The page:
Good herd management practices~
The key to raising healthy animals

Pygora Goats
Lisa Roskopf
PH: 503-539-0295
51920 S.W. Dundee Road   Gaston, OR 97119

Our doe, "Sitka", loves her baby
Healthy Pygora's start when they are very young

Here at Hawks Mountain Ranch, we strive to raise the healthiest and highest of quality Pygora goats we possibly can.  Not only through our selective breeding program, but also through good herd management practices. 

Here's some of the ways we achieve this:

  Bio-security farm practices~
We ask all visitors that come for a visit to wear clean, close-toed shoes when coming to the ranch.  We will also spray all shoes with a clorohexidine disinfectant before entering our barns and pastures.

We post bio-security signs around our farm and secure our barns and gates against any unauthorized entry.

Before visitors can come onto our property, we make sure they have not visited a farm out of the country in the past month. 

  CAE, CLA, and Johnes disease-free herd~
Our Pygora goat herd tests negative for CAE (Caprine Arthritis Encephalitis virus), CLA (Caseous Lymphadenitis) and Johnes disease (Paratuberculosis)

   Up-to-Date vaccinations, parasite control, hoof trimmings~
We annually vaccinate each animal for Clostridial types C and D and Tetanus.  All of our animals are given a dewormer 2 to 4 times a year and we also hoof trim at the same time to ensure sound hooves, strong legs, and overall correct conformation.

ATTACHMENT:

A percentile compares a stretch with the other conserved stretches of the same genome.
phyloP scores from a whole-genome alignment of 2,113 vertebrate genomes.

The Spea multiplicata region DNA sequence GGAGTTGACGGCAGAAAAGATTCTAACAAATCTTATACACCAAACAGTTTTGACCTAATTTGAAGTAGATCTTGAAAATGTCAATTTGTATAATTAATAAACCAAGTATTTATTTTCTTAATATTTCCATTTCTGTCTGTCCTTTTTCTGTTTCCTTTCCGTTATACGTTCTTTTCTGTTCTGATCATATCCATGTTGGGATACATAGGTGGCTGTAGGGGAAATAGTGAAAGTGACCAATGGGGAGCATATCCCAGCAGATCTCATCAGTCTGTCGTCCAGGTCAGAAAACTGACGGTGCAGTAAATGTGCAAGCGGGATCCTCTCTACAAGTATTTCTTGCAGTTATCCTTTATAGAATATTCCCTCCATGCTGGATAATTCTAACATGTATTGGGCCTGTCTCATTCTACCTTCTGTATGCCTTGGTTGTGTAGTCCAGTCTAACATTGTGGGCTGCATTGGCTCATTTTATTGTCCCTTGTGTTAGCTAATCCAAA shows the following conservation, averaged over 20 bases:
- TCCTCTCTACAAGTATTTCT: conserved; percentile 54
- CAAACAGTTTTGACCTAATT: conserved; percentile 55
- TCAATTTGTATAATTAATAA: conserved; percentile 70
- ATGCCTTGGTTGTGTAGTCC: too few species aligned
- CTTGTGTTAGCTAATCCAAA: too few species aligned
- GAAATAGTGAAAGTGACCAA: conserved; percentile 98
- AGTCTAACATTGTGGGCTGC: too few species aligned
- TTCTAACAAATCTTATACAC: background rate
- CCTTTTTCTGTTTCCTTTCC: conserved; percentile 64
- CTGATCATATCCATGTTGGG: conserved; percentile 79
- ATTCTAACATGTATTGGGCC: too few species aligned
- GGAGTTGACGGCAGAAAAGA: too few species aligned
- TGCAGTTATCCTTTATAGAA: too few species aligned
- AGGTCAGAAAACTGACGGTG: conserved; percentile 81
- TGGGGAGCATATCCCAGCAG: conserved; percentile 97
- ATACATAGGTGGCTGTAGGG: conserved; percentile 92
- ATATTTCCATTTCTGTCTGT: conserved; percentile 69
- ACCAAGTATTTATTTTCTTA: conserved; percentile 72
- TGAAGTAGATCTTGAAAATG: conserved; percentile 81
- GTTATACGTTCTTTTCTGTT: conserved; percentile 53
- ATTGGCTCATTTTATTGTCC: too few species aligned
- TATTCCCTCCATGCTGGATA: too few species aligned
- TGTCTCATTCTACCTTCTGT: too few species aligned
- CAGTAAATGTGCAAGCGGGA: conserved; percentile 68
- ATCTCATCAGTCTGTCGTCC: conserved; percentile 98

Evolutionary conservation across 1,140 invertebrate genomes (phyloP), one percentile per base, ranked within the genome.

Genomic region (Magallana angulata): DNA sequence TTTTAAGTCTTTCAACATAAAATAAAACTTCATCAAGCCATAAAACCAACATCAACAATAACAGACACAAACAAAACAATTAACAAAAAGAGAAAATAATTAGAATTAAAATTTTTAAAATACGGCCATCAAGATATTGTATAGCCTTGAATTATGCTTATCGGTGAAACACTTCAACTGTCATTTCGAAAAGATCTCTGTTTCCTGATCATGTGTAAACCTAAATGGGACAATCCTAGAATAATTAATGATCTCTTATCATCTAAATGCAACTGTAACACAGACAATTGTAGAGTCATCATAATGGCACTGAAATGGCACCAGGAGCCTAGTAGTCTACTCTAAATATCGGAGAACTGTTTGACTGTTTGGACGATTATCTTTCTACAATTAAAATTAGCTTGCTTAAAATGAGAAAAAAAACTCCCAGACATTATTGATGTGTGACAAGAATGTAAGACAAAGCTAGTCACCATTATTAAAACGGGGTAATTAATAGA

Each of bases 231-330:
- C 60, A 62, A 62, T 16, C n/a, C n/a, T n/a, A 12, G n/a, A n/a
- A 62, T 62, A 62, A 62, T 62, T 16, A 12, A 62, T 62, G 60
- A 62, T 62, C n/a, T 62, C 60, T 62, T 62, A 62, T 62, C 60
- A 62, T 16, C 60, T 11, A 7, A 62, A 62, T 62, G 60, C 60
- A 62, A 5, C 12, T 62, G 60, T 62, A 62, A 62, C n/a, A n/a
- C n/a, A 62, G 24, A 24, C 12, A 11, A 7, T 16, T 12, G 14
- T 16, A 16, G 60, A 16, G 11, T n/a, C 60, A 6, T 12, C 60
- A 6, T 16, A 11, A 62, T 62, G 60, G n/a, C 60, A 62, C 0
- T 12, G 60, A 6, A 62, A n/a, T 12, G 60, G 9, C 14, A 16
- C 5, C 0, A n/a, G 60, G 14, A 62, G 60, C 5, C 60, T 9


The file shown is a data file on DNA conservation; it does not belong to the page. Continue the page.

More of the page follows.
Permanent identification of all animals~
Each Pygora kid is permanently identified with an ear tattoo shortly after birth.  We believe permanent identification of our animals is a very important part of herd management.  Especially in keeping track of our Pygora kids born on the farm each year.  Click here on how to tattoo. The PBA registry also requires all animals be tattooed or microchipped as a form of permanent identification for registration.  

Along with tattooing our goats, each goat has an official USDA ear tag is inserted into their ear.  


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Tattooing day on our ranch

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One last kid to tattoo, where did he go? 

  Condition score animals~
We continually observe our animals and do a "hands on" condition score to ensure our animals are in their prime condition possible.  Note: This link is about sheep but it applies to goats too. 

  Sound fencing and gates~
We use 48"-54" high field fencing and do routine walks around our property to ensure safe and secure fencing.  We fix any gaps that might allow a goat to squeeze through as the "grass is always greener on the other side".    At the same time, we also check our pastures for any noxious weeds.   We use 12' gates to make it easy to drive our tractor or vehicle into the pastures.

  Predator control~
We use guard llamas to protect our sheep and goats.   We have been very fortunate to have had very few losses due to coyotes,  mountain lions, or stray dogs wandering into our pastures. 

  Kidding practices~